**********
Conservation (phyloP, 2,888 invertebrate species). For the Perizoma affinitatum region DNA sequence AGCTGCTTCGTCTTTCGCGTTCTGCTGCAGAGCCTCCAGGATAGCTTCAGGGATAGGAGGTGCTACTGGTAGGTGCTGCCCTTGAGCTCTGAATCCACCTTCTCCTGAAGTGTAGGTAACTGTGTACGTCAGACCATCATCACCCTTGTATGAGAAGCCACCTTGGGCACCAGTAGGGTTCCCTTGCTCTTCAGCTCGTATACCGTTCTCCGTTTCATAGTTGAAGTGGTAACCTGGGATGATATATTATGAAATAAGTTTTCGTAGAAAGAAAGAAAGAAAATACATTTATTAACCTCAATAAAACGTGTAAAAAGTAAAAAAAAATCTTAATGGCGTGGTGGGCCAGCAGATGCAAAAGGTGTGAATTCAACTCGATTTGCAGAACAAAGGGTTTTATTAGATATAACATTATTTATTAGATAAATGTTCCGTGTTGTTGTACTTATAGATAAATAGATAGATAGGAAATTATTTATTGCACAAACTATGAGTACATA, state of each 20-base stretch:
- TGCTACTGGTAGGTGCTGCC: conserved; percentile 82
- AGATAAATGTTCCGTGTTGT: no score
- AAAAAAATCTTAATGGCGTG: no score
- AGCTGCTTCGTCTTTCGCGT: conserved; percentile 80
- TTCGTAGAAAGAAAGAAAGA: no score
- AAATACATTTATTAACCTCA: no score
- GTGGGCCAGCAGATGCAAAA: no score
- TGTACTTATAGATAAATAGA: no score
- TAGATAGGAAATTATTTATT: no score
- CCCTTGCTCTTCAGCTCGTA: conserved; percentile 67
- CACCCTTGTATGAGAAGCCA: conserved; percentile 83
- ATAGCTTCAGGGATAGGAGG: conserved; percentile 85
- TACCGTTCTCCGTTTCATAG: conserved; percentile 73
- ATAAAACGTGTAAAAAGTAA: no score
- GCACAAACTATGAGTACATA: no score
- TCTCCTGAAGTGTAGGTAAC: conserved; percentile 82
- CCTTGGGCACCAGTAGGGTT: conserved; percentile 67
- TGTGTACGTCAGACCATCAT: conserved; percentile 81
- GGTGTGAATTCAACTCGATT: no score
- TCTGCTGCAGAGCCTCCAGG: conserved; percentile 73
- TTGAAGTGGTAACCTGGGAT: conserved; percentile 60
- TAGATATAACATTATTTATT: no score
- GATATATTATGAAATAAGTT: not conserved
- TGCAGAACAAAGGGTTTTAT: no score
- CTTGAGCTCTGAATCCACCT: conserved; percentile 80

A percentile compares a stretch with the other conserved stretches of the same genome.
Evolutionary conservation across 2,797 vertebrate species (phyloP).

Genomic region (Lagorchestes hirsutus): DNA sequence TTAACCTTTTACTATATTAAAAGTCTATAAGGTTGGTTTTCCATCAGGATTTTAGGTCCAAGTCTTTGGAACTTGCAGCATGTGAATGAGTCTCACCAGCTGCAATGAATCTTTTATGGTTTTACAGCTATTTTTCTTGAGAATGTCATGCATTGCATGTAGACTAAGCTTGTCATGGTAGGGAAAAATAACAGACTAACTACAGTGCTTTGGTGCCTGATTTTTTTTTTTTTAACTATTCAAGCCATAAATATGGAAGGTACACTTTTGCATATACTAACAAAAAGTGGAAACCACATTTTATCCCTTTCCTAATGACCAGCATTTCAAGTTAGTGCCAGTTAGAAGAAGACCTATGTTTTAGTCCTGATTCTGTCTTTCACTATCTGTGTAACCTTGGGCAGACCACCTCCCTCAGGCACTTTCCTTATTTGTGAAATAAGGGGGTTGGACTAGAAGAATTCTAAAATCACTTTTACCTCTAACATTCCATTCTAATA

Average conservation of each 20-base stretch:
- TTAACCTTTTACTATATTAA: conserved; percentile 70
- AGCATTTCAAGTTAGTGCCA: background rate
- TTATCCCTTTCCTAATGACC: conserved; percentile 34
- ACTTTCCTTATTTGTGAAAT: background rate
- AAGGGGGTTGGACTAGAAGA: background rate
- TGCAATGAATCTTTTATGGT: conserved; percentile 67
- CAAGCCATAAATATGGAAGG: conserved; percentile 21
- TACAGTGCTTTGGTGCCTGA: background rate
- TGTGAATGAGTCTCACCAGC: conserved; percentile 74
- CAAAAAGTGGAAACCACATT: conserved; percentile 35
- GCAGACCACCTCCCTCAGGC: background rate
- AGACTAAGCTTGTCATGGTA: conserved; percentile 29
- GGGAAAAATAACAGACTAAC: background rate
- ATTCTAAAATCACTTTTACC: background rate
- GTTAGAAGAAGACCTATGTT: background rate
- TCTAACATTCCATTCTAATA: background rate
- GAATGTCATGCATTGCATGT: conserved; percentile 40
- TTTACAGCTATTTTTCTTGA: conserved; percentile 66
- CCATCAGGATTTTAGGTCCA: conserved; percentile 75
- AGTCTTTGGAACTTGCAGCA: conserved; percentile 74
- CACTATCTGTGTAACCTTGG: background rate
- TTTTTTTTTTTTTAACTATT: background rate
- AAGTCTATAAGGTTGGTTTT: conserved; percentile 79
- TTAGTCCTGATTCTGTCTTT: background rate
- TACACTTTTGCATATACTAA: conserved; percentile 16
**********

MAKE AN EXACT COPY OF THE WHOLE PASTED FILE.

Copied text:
Conservation (phyloP, 2,888 invertebrate species). For the Perizoma affinitatum region DNA sequence AGCTGCTTCGTCTTTCGCGTTCTGCTGCAGAGCCTCCAGGATAGCTTCAGGGATAGGAGGTGCTACTGGTAGGTGCTGCCCTTGAGCTCTGAATCCACCTTCTCCTGAAGTGTAGGTAACTGTGTACGTCAGACCATCATCACCCTTGTATGAGAAGCCACCTTGGGCACCAGTAGGGTTCCCTTGCTCTTCAGCTCGTATACCGTTCTCCGTTTCATAGTTGAAGTGGTAACCTGGGATGATATATTATGAAATAAGTTTTCGTAGAAAGAAAGAAAGAAAATACATTTATTAACCTCAATAAAACGTGTAAAAAGTAAAAAAAAATCTTAATGGCGTGGTGGGCCAGCAGATGCAAAAGGTGTGAATTCAACTCGATTTGCAGAACAAAGGGTTTTATTAGATATAACATTATTTATTAGATAAATGTTCCGTGTTGTTGTACTTATAGATAAATAGATAGATAGGAAATTATTTATTGCACAAACTATGAGTACATA, state of each 20-base stretch:
- TGCTACTGGTAGGTGCTGCC: conserved; percentile 82
- AGATAAATGTTCCGTGTTGT: no score
- AAAAAAATCTTAATGGCGTG: no score
- AGCTGCTTCGTCTTTCGCGT: conserved; percentile 80
- TTCGTAGAAAGAAAGAAAGA: no score
- AAATACATTTATTAACCTCA: no score
- GTGGGCCAGCAGATGCAAAA: no score
- TGTACTTATAGATAAATAGA: no score
- TAGATAGGAAATTATTTATT: no score
- CCCTTGCTCTTCAGCTCGTA: conserved; percentile 67
- CACCCTTGTATGAGAAGCCA: conserved; percentile 83
- ATAGCTTCAGGGATAGGAGG: conserved; percentile 85
- TACCGTTCTCCGTTTCATAG: conserved; percentile 73
- ATAAAACGTGTAAAAAGTAA: no score
- GCACAAACTATGAGTACATA: no score
- TCTCCTGAAGTGTAGGTAAC: conserved; percentile 82
- CCTTGGGCACCAGTAGGGTT: conserved; percentile 67
- TGTGTACGTCAGACCATCAT: conserved; percentile 81
- GGTGTGAATTCAACTCGATT: no score
- TCTGCTGCAGAGCCTCCAGG: conserved; percentile 73
- TTGAAGTGGTAACCTGGGAT: conserved; percentile 60
- TAGATATAACATTATTTATT: no score
- GATATATTATGAAATAAGTT: not conserved
- TGCAGAACAAAGGGTTTTAT: no score
- CTTGAGCTCTGAATCCACCT: conserved; percentile 80

A percentile compares a stretch with the other conserved stretches of the same genome.
Evolutionary conservation across 2,797 vertebrate species (phyloP).

Genomic region (Lagorchestes hirsutus): DNA sequence TTAACCTTTTACTATATTAAAAGTCTATAAGGTTGGTTTTCCATCAGGATTTTAGGTCCAAGTCTTTGGAACTTGCAGCATGTGAATGAGTCTCACCAGCTGCAATGAATCTTTTATGGTTTTACAGCTATTTTTCTTGAGAATGTCATGCATTGCATGTAGACTAAGCTTGTCATGGTAGGGAAAAATAACAGACTAACTACAGTGCTTTGGTGCCTGATTTTTTTTTTTTTAACTATTCAAGCCATAAATATGGAAGGTACACTTTTGCATATACTAACAAAAAGTGGAAACCACATTTTATCCCTTTCCTAATGACCAGCATTTCAAGTTAGTGCCAGTTAGAAGAAGACCTATGTTTTAGTCCTGATTCTGTCTTTCACTATCTGTGTAACCTTGGGCAGACCACCTCCCTCAGGCACTTTCCTTATTTGTGAAATAAGGGGGTTGGACTAGAAGAATTCTAAAATCACTTTTACCTCTAACATTCCATTCTAATA

Average conservation of each 20-base stretch:
- TTAACCTTTTACTATATTAA: conserved; percentile 70
- AGCATTTCAAGTTAGTGCCA: background rate
- TTATCCCTTTCCTAATGACC: conserved; percentile 34
- ACTTTCCTTATTTGTGAAAT: background rate
- AAGGGGGTTGGACTAGAAGA: background rate
- TGCAATGAATCTTTTATGGT: conserved; percentile 67
- CAAGCCATAAATATGGAAGG: conserved; percentile 21
- TACAGTGCTTTGGTGCCTGA: background rate
- TGTGAATGAGTCTCACCAGC: conserved; percentile 74
- CAAAAAGTGGAAACCACATT: conserved; percentile 35
- GCAGACCACCTCCCTCAGGC: background rate
- AGACTAAGCTTGTCATGGTA: conserved; percentile 29
- GGGAAAAATAACAGACTAAC: background rate
- ATTCTAAAATCACTTTTACC: background rate
- GTTAGAAGAAGACCTATGTT: background rate
- TCTAACATTCCATTCTAATA: background rate
- GAATGTCATGCATTGCATGT: conserved; percentile 40
- TTTACAGCTATTTTTCTTGA: conserved; percentile 66
- CCATCAGGATTTTAGGTCCA: conserved; percentile 75
- AGTCTTTGGAACTTGCAGCA: conserved; percentile 74
- CACTATCTGTGTAACCTTGG: background rate
- TTTTTTTTTTTTTAACTATT: background rate
- AAGTCTATAAGGTTGGTTTT: conserved; percentile 79
- TTAGTCCTGATTCTGTCTTT: background rate
- TACACTTTTGCATATACTAA: conserved; percentile 16